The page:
Do Introverts Have Low Self-Esteem?

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I recently found out February is self-esteem month.  By now, it’s no secret that I’m an introvert and proud of it, but I was wondering how that relates to selfesteem.  In the past few years I’ve been on a self-awareness and spiritual development journey.  It was during these years I truly began to understand who I am, where my character and personality come from and how much of both determined the choices I’ve made for my life.

It was revealed to me that for a number of reasons the choices I’ve made and the roads I’ve taken were based on my spiritual, mental and emotional health levels.  In fact, my life experiences have shaped my choices more than my personality and character.  I allowed the events I’ve seen, heard, and underwent to identify me; therefore, I had not been living according to the light that was imbedded in me from conception. I used to even hate taking pictures. I didn’t believe my likeness was worth capturing.  I now know I was wrong about me, but apparently I had a great deal of learning and understanding to do.

Now, back to how this relates to self-esteem.  I love my mother and father and I’m grateful for all they have done for me, but I was not given the tools to develop a healthy mindset about myself from either of them.  Not because they were bad people, but because sometimes parents don’t think or can’t see certain needs of their children.  I think because I was never very vocal about my needs, wants, and issues my parents assumed everything was going okay for me–but things weren’t okay.  I suffered in silence without honest reason.  Because of my silent suffering I was cursed to end up struggling with self-esteem issues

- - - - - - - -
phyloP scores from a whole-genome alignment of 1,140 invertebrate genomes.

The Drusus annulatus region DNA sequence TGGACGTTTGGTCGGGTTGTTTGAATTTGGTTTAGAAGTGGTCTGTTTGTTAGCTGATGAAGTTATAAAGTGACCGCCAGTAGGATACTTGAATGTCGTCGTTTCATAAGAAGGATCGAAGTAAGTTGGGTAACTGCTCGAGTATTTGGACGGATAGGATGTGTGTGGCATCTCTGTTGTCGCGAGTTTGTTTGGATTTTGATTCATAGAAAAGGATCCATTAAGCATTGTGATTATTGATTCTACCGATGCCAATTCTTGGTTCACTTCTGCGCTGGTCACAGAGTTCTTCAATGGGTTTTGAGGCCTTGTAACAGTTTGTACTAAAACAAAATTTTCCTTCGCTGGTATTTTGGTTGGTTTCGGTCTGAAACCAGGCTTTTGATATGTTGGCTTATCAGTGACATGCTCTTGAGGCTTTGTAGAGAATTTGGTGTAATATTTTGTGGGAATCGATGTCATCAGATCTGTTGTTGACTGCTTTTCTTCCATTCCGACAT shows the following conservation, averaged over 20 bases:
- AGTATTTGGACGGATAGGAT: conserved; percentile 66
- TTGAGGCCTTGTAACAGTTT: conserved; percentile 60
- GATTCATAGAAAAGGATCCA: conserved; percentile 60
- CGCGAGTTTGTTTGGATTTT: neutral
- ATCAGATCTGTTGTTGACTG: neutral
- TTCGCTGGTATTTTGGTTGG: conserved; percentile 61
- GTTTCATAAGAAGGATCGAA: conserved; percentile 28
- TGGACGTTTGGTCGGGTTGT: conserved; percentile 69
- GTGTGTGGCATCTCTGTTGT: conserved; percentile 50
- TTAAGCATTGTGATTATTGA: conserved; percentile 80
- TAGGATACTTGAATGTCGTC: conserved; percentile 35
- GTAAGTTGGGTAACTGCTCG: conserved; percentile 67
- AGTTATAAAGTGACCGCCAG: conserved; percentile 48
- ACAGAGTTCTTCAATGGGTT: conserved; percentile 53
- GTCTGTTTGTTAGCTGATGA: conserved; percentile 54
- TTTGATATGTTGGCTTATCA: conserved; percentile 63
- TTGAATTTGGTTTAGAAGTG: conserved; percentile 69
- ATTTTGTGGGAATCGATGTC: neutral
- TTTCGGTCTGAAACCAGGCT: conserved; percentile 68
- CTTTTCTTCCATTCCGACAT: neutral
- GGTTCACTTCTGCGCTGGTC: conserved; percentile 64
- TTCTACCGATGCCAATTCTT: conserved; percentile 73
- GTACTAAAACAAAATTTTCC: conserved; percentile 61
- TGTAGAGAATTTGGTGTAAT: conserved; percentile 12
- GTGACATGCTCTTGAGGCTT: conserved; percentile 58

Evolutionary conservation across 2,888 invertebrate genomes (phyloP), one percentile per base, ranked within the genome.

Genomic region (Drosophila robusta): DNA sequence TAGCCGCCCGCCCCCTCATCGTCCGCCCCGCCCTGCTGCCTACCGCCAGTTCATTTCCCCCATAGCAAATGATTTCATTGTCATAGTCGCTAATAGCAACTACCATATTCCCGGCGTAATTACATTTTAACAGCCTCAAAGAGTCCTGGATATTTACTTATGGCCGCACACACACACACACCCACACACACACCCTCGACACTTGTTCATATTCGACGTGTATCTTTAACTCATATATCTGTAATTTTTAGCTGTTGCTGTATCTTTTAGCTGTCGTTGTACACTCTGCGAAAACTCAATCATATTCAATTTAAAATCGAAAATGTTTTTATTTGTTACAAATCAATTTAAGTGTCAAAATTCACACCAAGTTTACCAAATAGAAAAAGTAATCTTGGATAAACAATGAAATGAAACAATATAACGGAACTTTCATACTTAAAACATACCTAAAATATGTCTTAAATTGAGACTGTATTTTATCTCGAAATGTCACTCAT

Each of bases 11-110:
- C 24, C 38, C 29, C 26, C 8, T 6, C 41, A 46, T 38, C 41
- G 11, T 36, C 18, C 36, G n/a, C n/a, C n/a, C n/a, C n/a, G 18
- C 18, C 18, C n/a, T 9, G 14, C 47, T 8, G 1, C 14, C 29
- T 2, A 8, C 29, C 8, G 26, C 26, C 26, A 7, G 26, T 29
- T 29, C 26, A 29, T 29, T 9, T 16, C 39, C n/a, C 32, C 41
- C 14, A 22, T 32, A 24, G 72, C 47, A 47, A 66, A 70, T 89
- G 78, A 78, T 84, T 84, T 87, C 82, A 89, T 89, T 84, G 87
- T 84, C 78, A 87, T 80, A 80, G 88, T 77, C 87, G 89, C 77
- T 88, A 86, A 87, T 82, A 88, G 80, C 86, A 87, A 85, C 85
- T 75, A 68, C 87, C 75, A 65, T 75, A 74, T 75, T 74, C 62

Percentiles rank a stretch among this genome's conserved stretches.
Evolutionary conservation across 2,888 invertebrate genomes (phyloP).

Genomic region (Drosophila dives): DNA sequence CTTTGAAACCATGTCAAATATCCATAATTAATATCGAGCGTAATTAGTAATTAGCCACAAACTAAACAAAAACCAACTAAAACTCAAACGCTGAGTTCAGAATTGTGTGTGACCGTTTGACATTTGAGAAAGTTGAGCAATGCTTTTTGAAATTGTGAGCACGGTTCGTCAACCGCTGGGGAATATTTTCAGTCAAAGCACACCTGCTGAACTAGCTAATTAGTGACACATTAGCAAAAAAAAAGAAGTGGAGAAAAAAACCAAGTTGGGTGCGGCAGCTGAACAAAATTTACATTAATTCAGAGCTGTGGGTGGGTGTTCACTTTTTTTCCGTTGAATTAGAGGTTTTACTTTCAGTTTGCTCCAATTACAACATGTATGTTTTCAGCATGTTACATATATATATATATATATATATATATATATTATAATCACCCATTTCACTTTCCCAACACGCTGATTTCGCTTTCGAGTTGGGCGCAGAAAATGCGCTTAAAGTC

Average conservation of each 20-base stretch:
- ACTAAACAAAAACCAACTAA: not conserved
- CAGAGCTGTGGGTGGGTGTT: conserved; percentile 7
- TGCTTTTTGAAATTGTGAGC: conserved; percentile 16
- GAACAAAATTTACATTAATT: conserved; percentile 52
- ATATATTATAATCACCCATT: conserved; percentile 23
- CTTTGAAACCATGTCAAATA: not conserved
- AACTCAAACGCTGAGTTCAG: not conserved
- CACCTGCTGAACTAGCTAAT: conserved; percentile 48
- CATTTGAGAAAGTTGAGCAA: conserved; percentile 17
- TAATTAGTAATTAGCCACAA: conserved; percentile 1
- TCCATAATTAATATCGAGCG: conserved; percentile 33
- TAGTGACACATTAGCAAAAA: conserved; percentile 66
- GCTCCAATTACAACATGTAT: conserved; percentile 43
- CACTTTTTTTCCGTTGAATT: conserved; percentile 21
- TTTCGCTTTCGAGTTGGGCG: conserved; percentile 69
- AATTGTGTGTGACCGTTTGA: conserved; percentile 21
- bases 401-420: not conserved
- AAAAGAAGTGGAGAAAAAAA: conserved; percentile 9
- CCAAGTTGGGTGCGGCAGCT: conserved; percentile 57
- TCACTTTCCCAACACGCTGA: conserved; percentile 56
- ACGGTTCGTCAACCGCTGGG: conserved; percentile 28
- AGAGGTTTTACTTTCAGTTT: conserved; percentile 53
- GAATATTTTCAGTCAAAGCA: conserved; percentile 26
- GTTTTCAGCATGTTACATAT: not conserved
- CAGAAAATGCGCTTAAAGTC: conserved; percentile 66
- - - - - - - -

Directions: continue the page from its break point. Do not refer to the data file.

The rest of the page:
One thing I used to tussle with is how much of the person I truly am is natural born and how much is nurture bred.  I used to think; If only I were more outgoing my life would be better.  I could not say for sure that I was not a true introvert.  All I knew was most times I enjoyed time away from people.  Most times I preferred being with myself.  Most times I am content with no outside contact with the world, unless its cyber contact of course (curse of the social media addiction). 

Realizing I can still be an introvert and feel good about myself, I found how I feel about me is not determined by my capacity or desire to connect with other people.  I still know how to connect with other people, it’s just that most times I prefer solitude.  Moreover, I prefer not to maintain useless and empty relationships.  I may call to check in once in a while, but I don’t call just to talk (I’m sorry people, I just don’t).  I am okay knowing I don’t need to see you every day for me to help you as a friend in need and vice versa. 

Self-Esteem is about knowing, understanding and believing in your worth AND the worth of others.  I now know my worth is not in how many people I can get to show up at a party, crowd a table, or request me on social media; but how many people I can create true, meaningful and equally respectful relationships with. 

My self-esteem and self-love are a work in progress still.  I understand now that who I am as an introvert, is who I am as an individual.  What I believe about myself has nothing to do with how I think as a friend and a person with positive morals and values. I’ve always had positive morals and values even when I didn’t have a positive view of myself. Not all introverts have low-self esteem though. It wasn’t until this current growing point in my life that I realized I didn’t become an introvert as a means to protect myself from people who may or may not intend to hurt me (I built walls just for that purpose).  I’m a natural introvert because it works for me as a person who enjoys privacy, quiet, peace and most importantly, space, my own space and lots of it.